Sing to the Lord #83 (quoting the USCCB's 2006 Directory on Music and the Liturgy):I take it the passage means that not only should hymns be error-free (which one would think should go without saying, but actually needs to be said), but also that it should express the faith.
“to be suitable for use in the Liturgy, a sung text must not only be doctrinally correct, but must in itself be an expression of the Catholic faith.”
Let's say that there is a text free from doctrinal error. Does it express the faith in any one of the many possible ways that this can be done? Does it say something true about Christian salvation, or about the person of Jesus, or the responsibilities of discipleship, or the love of God?
Without this positive criterion of expressing the Catholic faith, it is possible to write hymns that promote a watered-down version of Catholicism, a worldview that is little more than deistic, very vague, and, I would add, very boring.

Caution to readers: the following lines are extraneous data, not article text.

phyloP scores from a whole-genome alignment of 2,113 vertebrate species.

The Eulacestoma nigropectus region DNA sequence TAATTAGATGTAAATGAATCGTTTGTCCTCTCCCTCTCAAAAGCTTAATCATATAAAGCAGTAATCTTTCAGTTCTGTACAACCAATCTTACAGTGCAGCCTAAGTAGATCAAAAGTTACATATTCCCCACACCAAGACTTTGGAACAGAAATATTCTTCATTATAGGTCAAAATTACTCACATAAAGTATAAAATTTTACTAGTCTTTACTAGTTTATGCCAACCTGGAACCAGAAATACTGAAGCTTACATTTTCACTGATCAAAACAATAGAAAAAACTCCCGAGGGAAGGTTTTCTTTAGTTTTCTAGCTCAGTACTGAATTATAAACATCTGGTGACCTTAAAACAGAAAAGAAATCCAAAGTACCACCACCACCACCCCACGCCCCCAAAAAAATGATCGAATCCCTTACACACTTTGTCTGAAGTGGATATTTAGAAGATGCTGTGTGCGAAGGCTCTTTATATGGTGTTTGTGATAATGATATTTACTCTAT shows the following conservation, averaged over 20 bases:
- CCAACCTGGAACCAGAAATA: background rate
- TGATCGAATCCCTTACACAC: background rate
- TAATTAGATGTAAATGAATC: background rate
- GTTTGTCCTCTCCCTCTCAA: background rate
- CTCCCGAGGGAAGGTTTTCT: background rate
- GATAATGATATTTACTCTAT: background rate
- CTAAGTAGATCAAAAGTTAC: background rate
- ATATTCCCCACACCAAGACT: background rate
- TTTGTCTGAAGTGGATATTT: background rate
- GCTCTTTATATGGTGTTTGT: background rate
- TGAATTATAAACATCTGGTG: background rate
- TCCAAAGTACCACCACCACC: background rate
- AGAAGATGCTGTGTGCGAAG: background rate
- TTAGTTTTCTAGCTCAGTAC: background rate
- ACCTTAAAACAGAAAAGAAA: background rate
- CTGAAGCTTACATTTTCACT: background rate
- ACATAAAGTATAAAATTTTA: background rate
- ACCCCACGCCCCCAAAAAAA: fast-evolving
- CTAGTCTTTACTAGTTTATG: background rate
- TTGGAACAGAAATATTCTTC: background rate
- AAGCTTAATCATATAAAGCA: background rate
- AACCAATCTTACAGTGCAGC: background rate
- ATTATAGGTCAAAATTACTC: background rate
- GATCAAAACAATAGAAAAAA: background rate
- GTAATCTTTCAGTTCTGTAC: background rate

I have written before about this worldview. It is widespread and, I believe, the biggest threat to Catholicism, often institutionalized and rewarded. While perhaps not strictly speaking heretical, hymns that support this worldview do not express the Catholic faith in a positive way. They may or may not express some humanistic substitute doctrine, such as psychological well-being in place of salvation, or a philosophical doctrine, such as a Hegelian understanding of death and rising.
In any case, vague and not-clearly-Christian hymns dilute the faith life of Catholics. With so many excellent texts in circulation, there is no good reason to use them. They ought to be avoided.